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Increased mRNA expression of cytochrome oxidase in dorsal raphe nucleus of depressive suicide victims

Authors Sanchez-Bahillo A, Bautista-Hernandez V, Gonzalez CB, Bañon R, Luna A, Hirsch EC, Herrero M

Published 11 April 2008 Volume 2008:4(2) Pages 413—416

DOI https://doi.org/10.2147/NDT.S2156


A Sanchez-Bahillo1, V Bautista-Hernandez1, Carlos Barcia Gonzalez1, R Bañon2, A Luna2, EC Hirsch3, Maria-Trinidad Herrero1

1Clinical and Experimental Neuroscience, Centro de Investigación Biomédica en Red sobre Enfermedades Neurodegenerativas (CIBERNED); 2Department of Legal Medicine, Department of Human Anatomy, School of Medicine, University of Murcia, Campus de Espinardo, Murcia 30100, Spain; 3INSERM U679 Hôpital de la Salpêtrière, Boulevard de l’Hôpital, Paris, France

Abstract: Suicidal behavior is a problem with important social repercussions. Some groups of the population show a higher risk of suicide; for example, depression, alcoholism, psychosis or drug abuse frequently precedes suicidal behavior. However, the relationship between metabolic alterations in the brain and premorbid clinical symptoms of suicide remains uncertain. The serotonergic and noradrenergic systems have frequently been, implicated in suicidal behavior and the amount of serotonin in the brain and CSF of suicide victims has been found to be low compared with normal subjects. However, there are contradictory results regarding the role of noradrenergic neurons in the mediation of suicide attempts, possibly reflecting the heterogeneity of conditions that lead to a common outcome. In the present work we focus on the subgroup of suicide victims that share a common diagnosis of major depression. Based on post-mortem studies analyzing mRNA expression by in situ hybridization, serotonergic neurons from the dorsal raphe nucleus (DRN) from depressive suicide victims are seen to over-express cytochrome oxidase mRNA. However, no corresponding changes were found in the expression of tyrosine hydroxylase (TH) mRNA in the noradrenergic neurons of the Locus Coeruleus (LC). These results suggest that, despite of the low levels of serotonin described in suicide victims, the activity of DRN neurons could increase in the suicidally depressed, probably due to the over activation of serotonin re-uptake. No alteration was found in noradrenergic neurons, suggesting that they play no crucial role in the suicidal behavior of depressive patients.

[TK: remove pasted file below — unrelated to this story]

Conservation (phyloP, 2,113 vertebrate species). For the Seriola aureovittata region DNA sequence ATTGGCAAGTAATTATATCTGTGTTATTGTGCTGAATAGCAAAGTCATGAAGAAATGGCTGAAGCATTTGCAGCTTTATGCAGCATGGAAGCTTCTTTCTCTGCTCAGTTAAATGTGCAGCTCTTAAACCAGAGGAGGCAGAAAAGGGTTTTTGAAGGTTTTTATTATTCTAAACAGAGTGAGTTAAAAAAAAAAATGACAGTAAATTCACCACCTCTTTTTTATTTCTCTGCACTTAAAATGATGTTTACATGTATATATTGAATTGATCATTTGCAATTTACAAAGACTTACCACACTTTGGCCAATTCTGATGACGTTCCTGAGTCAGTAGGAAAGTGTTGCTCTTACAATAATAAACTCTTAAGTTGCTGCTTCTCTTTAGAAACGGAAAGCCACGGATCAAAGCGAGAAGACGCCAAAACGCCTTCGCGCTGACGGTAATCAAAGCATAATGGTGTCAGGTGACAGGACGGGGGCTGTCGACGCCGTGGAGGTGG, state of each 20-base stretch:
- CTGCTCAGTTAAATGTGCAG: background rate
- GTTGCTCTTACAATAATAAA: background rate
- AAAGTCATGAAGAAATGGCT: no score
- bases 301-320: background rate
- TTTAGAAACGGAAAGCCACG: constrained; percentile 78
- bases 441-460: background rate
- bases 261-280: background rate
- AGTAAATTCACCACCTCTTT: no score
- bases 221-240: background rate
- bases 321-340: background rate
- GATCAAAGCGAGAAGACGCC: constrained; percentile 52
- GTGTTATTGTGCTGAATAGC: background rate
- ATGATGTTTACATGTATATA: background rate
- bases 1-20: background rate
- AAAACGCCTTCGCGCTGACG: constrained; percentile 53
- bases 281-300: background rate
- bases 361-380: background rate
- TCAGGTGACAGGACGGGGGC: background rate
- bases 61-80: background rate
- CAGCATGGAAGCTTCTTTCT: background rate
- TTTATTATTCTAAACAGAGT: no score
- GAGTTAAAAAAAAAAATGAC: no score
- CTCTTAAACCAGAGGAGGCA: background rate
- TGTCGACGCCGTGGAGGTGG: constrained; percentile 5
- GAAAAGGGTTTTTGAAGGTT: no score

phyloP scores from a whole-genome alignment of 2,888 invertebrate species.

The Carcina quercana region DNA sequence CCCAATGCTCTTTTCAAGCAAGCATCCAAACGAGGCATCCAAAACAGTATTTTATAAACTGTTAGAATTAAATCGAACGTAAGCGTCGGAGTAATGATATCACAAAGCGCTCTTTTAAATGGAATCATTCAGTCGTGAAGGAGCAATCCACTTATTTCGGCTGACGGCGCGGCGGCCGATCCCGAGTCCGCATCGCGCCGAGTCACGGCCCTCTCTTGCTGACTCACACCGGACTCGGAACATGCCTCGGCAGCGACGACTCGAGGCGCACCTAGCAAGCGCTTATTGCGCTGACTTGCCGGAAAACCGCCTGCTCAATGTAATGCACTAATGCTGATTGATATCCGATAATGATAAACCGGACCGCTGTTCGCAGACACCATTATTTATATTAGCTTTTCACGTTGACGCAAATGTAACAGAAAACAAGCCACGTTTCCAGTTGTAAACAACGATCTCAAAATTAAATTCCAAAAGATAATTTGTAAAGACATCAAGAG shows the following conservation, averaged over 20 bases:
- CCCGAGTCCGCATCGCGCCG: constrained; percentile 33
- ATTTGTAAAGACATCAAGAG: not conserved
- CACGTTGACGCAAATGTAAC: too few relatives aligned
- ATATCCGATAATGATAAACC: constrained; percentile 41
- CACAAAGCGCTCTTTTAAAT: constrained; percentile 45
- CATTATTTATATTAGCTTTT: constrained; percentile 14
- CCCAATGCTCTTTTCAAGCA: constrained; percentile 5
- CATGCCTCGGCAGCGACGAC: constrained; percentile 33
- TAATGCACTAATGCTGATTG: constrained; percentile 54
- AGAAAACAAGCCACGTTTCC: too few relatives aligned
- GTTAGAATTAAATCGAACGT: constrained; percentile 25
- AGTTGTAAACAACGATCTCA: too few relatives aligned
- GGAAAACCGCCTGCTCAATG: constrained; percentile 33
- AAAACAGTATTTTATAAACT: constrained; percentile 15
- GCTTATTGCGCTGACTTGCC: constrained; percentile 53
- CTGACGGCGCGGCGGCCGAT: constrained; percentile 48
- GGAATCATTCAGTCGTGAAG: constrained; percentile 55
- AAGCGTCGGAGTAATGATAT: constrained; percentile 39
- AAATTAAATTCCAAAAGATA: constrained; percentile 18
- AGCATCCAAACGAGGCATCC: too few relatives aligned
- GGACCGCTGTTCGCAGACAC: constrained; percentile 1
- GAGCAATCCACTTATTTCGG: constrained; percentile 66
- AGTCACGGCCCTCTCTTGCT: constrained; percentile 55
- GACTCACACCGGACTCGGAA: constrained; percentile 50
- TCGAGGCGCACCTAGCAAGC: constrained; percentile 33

Keywords: depression, suicidal behavior, dorsal raphe nucleus, noradrenergic neurons

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